The result of all this work is DavidTewes.com. It contains 650 photos organized into 51 posts, with dates ranging between 1944 and 1955. All of the photos are licensed under the Creative Commons – Attribution license, meaning that they may be used for any purpose (commercial or non-commercial) and derivative works may be produced, as long as David is credited as the photographer. If I understand U.S. copyright law, the photos will enter public domain on January 1, 2062.
Some of my favorite albums are Attu, Alaska, This is Minneapolis, and Santa Monica. In each of those albums (and in most of the others), David created a title card, sort of like a scrapbook page that he photographed to introduce the photos. For example, here’s the title card for the photos from his trip to China Town.
There were 81 title slides; you can view them all here.
Although some of the slides were labeled with a date, many were not. For those, I’ve estimated a date but marked them as such. If you’d like to help narrow down the dates for any of those photos, you can see them all here. Leave a comment on the photo or on the photo gallery post with any information you have, like this comment on a photo of cars from the Minneapolis Municipal Gardens.
My favorite photo out of all of them is this shot of feats of strength at Muscle Beach when it was still in Santa Monica. What’s yours?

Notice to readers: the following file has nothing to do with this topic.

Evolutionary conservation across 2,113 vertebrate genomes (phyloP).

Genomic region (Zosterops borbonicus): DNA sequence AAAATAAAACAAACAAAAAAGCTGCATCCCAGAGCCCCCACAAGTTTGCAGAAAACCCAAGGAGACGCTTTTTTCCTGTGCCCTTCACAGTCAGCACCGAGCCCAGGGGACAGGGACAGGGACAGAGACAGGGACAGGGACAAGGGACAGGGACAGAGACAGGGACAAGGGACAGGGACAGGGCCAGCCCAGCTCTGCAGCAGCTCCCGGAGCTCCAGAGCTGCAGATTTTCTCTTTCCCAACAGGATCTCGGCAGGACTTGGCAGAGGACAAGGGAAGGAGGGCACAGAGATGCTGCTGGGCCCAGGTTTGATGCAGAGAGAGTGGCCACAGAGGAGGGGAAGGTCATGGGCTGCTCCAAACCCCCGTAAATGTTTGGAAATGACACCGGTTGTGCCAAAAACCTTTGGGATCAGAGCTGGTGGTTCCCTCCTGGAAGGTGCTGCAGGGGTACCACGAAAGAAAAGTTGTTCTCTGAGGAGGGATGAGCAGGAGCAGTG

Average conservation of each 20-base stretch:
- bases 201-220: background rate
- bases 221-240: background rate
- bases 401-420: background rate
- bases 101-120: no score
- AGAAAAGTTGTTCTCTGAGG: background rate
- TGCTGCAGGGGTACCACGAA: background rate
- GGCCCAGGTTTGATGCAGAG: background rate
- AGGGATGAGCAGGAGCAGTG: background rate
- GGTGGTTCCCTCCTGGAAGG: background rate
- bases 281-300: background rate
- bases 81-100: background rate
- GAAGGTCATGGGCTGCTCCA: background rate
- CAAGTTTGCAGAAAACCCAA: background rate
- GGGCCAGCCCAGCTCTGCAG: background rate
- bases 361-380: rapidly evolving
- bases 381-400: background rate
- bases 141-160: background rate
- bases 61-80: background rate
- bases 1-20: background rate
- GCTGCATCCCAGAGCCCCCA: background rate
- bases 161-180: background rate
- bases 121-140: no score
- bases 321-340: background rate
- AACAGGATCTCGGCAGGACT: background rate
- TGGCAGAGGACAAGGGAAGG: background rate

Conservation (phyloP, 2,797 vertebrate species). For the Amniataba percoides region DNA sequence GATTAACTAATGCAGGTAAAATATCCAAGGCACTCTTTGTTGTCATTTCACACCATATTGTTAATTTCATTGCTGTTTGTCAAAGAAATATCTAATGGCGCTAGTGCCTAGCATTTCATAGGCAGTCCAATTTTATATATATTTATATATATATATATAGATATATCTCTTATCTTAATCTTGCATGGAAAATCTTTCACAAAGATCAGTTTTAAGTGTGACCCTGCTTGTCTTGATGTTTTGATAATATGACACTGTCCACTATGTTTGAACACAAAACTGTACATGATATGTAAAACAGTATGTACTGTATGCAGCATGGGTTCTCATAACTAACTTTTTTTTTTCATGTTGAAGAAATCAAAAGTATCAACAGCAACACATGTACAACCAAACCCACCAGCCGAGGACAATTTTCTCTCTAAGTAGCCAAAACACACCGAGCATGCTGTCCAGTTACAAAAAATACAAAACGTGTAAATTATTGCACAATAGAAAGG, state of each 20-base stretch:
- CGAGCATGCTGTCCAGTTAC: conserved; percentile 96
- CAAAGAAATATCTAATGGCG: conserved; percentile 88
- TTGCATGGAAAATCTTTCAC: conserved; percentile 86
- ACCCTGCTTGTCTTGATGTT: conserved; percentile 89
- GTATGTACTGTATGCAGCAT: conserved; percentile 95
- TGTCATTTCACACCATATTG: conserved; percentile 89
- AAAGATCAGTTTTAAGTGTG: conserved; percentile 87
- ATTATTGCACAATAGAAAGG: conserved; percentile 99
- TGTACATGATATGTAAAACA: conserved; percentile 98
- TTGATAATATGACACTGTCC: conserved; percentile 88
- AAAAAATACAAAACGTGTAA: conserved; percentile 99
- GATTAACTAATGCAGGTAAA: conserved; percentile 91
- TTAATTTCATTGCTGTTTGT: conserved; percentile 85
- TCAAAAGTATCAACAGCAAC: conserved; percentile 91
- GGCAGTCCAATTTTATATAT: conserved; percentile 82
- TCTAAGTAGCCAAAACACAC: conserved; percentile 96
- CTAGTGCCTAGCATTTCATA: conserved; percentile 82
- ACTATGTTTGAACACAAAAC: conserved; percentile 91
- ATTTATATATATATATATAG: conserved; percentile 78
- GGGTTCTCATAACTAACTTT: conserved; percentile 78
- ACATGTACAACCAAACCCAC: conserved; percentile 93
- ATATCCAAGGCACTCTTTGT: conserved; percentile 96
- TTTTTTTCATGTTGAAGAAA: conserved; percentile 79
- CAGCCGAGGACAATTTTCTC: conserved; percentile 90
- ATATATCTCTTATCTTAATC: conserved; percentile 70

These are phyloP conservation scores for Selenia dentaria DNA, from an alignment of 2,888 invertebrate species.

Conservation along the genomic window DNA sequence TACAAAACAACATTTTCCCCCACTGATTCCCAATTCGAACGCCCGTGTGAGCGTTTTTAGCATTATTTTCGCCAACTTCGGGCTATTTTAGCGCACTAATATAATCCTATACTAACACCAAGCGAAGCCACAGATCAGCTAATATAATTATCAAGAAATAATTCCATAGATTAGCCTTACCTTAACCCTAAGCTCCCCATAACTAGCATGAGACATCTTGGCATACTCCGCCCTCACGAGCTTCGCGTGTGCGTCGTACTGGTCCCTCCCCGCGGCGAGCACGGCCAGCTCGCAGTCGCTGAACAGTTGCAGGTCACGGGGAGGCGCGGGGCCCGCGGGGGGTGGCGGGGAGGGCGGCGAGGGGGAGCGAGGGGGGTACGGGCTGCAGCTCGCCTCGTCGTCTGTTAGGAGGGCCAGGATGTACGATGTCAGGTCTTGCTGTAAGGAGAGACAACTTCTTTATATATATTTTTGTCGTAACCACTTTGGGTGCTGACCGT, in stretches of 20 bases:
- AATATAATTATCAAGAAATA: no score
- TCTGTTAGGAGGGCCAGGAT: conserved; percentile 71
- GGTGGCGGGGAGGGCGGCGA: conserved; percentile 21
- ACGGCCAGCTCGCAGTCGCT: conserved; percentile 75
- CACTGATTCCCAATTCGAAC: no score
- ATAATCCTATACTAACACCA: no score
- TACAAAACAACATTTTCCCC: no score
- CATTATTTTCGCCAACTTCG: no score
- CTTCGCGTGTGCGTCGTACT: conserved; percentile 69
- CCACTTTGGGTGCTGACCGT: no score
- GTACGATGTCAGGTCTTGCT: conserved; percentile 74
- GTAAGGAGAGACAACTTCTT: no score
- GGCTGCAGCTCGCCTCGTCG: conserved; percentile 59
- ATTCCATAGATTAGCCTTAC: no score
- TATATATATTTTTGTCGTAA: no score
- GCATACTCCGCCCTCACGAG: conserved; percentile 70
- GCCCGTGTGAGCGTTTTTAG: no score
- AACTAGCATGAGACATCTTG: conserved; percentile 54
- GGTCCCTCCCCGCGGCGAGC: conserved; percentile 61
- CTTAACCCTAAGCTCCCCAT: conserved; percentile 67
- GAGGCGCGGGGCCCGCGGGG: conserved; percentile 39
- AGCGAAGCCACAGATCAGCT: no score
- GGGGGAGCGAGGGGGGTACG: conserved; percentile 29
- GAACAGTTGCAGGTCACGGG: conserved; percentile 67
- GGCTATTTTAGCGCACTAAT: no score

10 comments on “Putting 1940s Kodachrome Slides on the Web”
Love the low tech use of cardboard.
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I will get a light box and try it. Will not be expert on creating a slide holder.
Thanks for the post.
Thanks very much for taking the trouble to describe the method. Rigged up something similar last weekend to bring old family slides back to life with good results.
I am amazed at how good the color is, both yours and the original slides. What a great job.
How do you set exposure, and if manually, do you readjust for each image? What ISO do you use. How did you set white balance. Do you use auto focus? Do you lock the mirror up?
Thanks for your good work.
I took four shot of each slide with the aperture set at f/2.8, adjusting shutter speed (manually) so that the light meter on the camera read -1, 0, 1, and about 1.5. Then afterwards, I chose the shot that looked the best.